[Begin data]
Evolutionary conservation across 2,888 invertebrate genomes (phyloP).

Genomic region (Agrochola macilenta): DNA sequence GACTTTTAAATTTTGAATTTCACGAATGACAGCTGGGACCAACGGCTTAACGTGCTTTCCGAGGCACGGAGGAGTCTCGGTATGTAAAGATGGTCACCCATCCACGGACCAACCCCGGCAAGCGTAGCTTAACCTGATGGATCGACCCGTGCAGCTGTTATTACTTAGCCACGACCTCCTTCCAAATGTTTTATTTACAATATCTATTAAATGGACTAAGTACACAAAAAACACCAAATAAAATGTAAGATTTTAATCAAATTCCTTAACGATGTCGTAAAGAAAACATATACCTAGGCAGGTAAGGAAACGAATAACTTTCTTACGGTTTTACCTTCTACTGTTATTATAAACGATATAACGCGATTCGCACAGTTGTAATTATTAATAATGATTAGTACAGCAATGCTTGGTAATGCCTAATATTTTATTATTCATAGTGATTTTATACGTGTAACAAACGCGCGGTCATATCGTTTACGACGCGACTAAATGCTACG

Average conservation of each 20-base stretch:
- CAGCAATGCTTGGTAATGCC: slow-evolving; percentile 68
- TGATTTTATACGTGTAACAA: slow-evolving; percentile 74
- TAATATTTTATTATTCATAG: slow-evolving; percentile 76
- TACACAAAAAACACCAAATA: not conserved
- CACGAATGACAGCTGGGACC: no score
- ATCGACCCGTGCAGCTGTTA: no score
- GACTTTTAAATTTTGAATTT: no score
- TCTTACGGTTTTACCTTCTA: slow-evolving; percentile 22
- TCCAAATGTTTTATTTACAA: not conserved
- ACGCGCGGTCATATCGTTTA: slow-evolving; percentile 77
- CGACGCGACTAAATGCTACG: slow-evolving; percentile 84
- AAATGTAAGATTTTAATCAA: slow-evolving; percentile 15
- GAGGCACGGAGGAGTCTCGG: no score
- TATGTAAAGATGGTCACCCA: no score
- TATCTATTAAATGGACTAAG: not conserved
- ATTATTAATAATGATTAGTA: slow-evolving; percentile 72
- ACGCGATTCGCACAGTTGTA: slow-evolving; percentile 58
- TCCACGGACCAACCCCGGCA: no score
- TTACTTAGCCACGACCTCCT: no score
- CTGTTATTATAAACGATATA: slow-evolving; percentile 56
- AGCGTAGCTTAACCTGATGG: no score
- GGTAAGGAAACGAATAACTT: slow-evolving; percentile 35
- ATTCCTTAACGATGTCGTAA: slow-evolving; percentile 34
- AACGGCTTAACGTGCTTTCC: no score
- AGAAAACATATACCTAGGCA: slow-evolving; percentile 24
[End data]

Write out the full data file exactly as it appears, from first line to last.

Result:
Evolutionary conservation across 2,888 invertebrate genomes (phyloP).

Genomic region (Agrochola macilenta): DNA sequence GACTTTTAAATTTTGAATTTCACGAATGACAGCTGGGACCAACGGCTTAACGTGCTTTCCGAGGCACGGAGGAGTCTCGGTATGTAAAGATGGTCACCCATCCACGGACCAACCCCGGCAAGCGTAGCTTAACCTGATGGATCGACCCGTGCAGCTGTTATTACTTAGCCACGACCTCCTTCCAAATGTTTTATTTACAATATCTATTAAATGGACTAAGTACACAAAAAACACCAAATAAAATGTAAGATTTTAATCAAATTCCTTAACGATGTCGTAAAGAAAACATATACCTAGGCAGGTAAGGAAACGAATAACTTTCTTACGGTTTTACCTTCTACTGTTATTATAAACGATATAACGCGATTCGCACAGTTGTAATTATTAATAATGATTAGTACAGCAATGCTTGGTAATGCCTAATATTTTATTATTCATAGTGATTTTATACGTGTAACAAACGCGCGGTCATATCGTTTACGACGCGACTAAATGCTACG

Average conservation of each 20-base stretch:
- CAGCAATGCTTGGTAATGCC: slow-evolving; percentile 68
- TGATTTTATACGTGTAACAA: slow-evolving; percentile 74
- TAATATTTTATTATTCATAG: slow-evolving; percentile 76
- TACACAAAAAACACCAAATA: not conserved
- CACGAATGACAGCTGGGACC: no score
- ATCGACCCGTGCAGCTGTTA: no score
- GACTTTTAAATTTTGAATTT: no score
- TCTTACGGTTTTACCTTCTA: slow-evolving; percentile 22
- TCCAAATGTTTTATTTACAA: not conserved
- ACGCGCGGTCATATCGTTTA: slow-evolving; percentile 77
- CGACGCGACTAAATGCTACG: slow-evolving; percentile 84
- AAATGTAAGATTTTAATCAA: slow-evolving; percentile 15
- GAGGCACGGAGGAGTCTCGG: no score
- TATGTAAAGATGGTCACCCA: no score
- TATCTATTAAATGGACTAAG: not conserved
- ATTATTAATAATGATTAGTA: slow-evolving; percentile 72
- ACGCGATTCGCACAGTTGTA: slow-evolving; percentile 58
- TCCACGGACCAACCCCGGCA: no score
- TTACTTAGCCACGACCTCCT: no score
- CTGTTATTATAAACGATATA: slow-evolving; percentile 56
- AGCGTAGCTTAACCTGATGG: no score
- GGTAAGGAAACGAATAACTT: slow-evolving; percentile 35
- ATTCCTTAACGATGTCGTAA: slow-evolving; percentile 34
- AACGGCTTAACGTGCTTTCC: no score
- AGAAAACATATACCTAGGCA: slow-evolving; percentile 24